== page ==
4. Schwartz RG, Sagedy N. Prolotherapy: A literature Review and Retrospective Study. The Journal of Neurological and Orthopedic Medicine and Surgery. 1991;12(3):1-5. Available at: Accessed September 24, 2019.
  5. Hackett GS, Hemwall GA, Montgomery GA. Ligament and Tendon Relaxation: Treated by Prolotherapy. 5th Oak Park, IL: Beulah Land Press; 2002: xix, 13, 26-36.
  6. Shallenberger F. Prolozone™ – Regenerating Joints and Eliminating Pain. Journal of Prolotherapy. 2011;3(2):630-638. Available at: Accessed September 24, 2019.
  7. Conaway E, Browning B. Neural Prolotherapy for Neuralgia. Journal of Prolotherapy. 2014;6:e928-e931. Available at: Accessed September 24, 2019.
  8. Taylor DW, Petrea M, Hendry M, Theodoropoloulos JS. A systematic review of the use of platelet-rich plasma in sports medicine as a new treatment of tendon and ligament injuries. Clin J Sport Med. 2011;21(4):344-352.
  9. Scharstuhl A, Schewe B, Benz K, et al. Chondrogenic potential of human adult mesenchymal stem cells is independent of age or osteoarthritis etiology. Stem Cells. 2007;25(12):3244-3251.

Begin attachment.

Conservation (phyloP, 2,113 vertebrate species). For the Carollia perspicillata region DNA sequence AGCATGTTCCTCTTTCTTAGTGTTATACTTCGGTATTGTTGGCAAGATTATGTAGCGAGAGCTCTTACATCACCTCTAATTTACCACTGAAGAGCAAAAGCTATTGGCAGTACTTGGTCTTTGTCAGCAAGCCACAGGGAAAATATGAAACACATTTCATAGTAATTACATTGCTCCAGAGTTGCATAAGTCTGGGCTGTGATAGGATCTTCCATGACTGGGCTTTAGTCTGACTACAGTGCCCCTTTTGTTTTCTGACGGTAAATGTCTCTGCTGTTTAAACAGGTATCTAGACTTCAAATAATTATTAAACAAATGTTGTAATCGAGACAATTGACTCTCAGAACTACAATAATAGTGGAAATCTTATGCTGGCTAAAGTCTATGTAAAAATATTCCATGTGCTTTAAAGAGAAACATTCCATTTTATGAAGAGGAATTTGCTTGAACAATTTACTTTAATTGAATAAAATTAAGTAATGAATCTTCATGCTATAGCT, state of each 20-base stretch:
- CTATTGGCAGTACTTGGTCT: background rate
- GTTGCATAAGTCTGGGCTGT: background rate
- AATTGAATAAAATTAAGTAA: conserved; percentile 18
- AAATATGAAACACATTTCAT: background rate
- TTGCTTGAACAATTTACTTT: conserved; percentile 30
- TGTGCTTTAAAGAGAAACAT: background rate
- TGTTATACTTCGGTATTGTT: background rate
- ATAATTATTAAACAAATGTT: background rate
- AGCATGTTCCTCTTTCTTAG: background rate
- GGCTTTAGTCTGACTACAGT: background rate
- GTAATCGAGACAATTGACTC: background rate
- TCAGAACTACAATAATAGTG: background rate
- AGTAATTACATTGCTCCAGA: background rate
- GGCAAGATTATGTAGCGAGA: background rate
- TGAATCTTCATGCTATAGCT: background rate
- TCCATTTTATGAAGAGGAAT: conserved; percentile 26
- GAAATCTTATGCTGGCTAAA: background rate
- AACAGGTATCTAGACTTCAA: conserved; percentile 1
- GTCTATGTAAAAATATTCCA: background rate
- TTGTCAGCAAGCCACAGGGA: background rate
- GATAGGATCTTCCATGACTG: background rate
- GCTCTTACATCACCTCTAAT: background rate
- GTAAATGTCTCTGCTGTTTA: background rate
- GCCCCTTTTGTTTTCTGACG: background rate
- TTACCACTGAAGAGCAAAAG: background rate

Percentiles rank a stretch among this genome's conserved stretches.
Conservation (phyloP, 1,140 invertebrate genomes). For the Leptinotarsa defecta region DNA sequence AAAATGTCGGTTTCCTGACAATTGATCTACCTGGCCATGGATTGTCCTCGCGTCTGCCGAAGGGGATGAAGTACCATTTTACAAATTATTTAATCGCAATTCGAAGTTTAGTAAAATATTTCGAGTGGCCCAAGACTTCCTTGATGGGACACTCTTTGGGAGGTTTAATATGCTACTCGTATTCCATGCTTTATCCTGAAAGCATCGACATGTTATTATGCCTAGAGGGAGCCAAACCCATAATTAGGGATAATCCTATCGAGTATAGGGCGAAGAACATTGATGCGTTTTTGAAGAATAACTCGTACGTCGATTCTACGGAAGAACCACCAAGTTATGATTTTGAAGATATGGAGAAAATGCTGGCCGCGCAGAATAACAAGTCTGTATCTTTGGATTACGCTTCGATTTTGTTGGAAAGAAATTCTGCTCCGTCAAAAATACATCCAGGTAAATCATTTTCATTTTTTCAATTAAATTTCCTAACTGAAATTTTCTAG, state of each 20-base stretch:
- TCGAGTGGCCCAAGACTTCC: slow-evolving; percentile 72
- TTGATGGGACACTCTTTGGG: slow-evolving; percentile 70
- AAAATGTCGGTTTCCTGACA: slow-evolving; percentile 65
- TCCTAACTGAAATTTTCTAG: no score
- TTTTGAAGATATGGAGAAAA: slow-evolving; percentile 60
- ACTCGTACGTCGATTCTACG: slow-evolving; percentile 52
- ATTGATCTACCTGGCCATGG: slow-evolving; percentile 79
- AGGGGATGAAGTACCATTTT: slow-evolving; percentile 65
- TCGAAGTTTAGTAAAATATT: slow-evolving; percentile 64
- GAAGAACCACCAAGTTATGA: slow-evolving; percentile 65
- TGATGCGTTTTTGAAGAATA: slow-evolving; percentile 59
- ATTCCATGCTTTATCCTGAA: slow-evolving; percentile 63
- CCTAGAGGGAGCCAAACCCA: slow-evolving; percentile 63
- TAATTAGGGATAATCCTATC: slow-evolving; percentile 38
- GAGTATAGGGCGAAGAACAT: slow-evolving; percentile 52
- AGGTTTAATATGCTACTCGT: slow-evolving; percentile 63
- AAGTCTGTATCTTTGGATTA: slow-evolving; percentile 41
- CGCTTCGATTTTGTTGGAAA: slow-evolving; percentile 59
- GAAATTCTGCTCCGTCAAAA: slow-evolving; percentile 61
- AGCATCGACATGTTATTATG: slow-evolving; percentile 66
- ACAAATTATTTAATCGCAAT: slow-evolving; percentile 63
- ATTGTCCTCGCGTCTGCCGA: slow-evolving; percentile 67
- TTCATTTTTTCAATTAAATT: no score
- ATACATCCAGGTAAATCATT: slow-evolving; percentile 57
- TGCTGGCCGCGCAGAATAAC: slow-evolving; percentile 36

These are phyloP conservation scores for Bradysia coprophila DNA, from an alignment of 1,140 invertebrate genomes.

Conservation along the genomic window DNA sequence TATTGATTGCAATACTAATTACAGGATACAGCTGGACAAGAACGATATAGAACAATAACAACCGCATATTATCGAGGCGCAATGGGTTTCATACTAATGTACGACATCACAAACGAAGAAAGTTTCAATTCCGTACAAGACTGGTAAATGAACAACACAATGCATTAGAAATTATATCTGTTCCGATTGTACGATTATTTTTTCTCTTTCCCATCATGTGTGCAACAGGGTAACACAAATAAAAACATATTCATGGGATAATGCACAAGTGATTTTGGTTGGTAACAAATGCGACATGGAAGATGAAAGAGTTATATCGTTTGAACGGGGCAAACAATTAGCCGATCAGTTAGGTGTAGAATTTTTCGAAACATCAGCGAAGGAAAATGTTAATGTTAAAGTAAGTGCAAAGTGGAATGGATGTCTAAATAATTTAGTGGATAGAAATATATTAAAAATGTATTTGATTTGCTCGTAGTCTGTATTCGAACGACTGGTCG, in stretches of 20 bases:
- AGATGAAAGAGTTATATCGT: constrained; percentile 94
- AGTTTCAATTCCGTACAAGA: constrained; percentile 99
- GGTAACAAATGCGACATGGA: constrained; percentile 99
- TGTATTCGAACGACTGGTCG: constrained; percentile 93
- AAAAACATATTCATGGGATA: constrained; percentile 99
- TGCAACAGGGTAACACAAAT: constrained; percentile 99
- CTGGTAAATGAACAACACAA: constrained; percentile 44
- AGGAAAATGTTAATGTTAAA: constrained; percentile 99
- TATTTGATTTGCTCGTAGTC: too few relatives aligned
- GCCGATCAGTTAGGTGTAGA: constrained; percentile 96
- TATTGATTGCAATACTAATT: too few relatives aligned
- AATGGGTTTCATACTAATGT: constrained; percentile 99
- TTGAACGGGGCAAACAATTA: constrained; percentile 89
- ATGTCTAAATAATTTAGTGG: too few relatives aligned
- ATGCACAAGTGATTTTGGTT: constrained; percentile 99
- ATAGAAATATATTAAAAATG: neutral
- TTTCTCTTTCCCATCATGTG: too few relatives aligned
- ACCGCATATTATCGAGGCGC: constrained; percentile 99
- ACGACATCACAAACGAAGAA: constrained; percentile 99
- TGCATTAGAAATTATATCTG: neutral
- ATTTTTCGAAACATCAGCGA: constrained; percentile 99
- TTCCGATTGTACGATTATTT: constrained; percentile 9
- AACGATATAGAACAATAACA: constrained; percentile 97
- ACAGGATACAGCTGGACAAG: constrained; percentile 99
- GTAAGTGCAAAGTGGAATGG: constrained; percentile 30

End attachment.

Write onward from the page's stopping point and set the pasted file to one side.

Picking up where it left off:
10. Kim SJ, Kim EK, Kim SJ, Song DH. Effects of bone marrow aspirate concentrate and platelet-rich plasma on patients with partial tear of the rotator cuff tendon. J Orthop Surg Res. 2018;13(1):1.
  11. Hede K, Christensen BB, Jensen J, et al. Combined Bone Marrow Aspirate and Platelet-Rich Plasma for Cartilage Repair: Two-Year Clinical Results. Cartilage. 2019 Sept 20:19447603519876329. doi: 10.1177/1947603519876329. [Epub ahead of print]
  12. Panero AJ, Hirahara AM, Andersen WJ, et al. Are Amniotic Fluid Products Stem Cell Therapies? A Study of Amniotic Fluid Preparations for Mesenchymal Stem Cells With Bone Marrow Comparison. American J Sports Med. 2019;47(5):1230-1235.
  13. Wang S, Wei X, Zhou J, et al. Identification of α2-macroglobulin as a master inhibitor of cartilage-degrading factors that attenuates the progression of posttraumatic osteoarthritis. Arthritis Rheumatol. 2014;66(7):1843-1853.
  14. Liu Y, Zou R, Wang Z, et al. Exosomal KLF3-AS1 from hMSCs promoted cartilage repair and chondrocyte proliferation in osteoarthritis. Biochem J. 2018;475(22):3629-3638.
  15. Mao G, Zang Z, Hu S, et al. Exosomes derived from miR-92a-3p-overexpressing human mesenchymal stem cells enhance chondrogenesis and suppress cartilage degradation via targeting WNT5A. Stem Cell Res Ther. 2018;9(1):247.

Fred G. Arnold, DC, NMD, specializes in Regenerative Joint Injections and has over 29 years of clinical experience. Dr Arnold is certified in prolotherapy by the American Association of Orthopedic Medicine (AAOM), and is also certified in chelation therapy. He is also a Fellow in both the Anti-Aging & Regenerative Medicine and the American Academy of Ozonotherapy (FAAOM). Dr Arnold has degrees in both naturopathic medicine and chiropractic.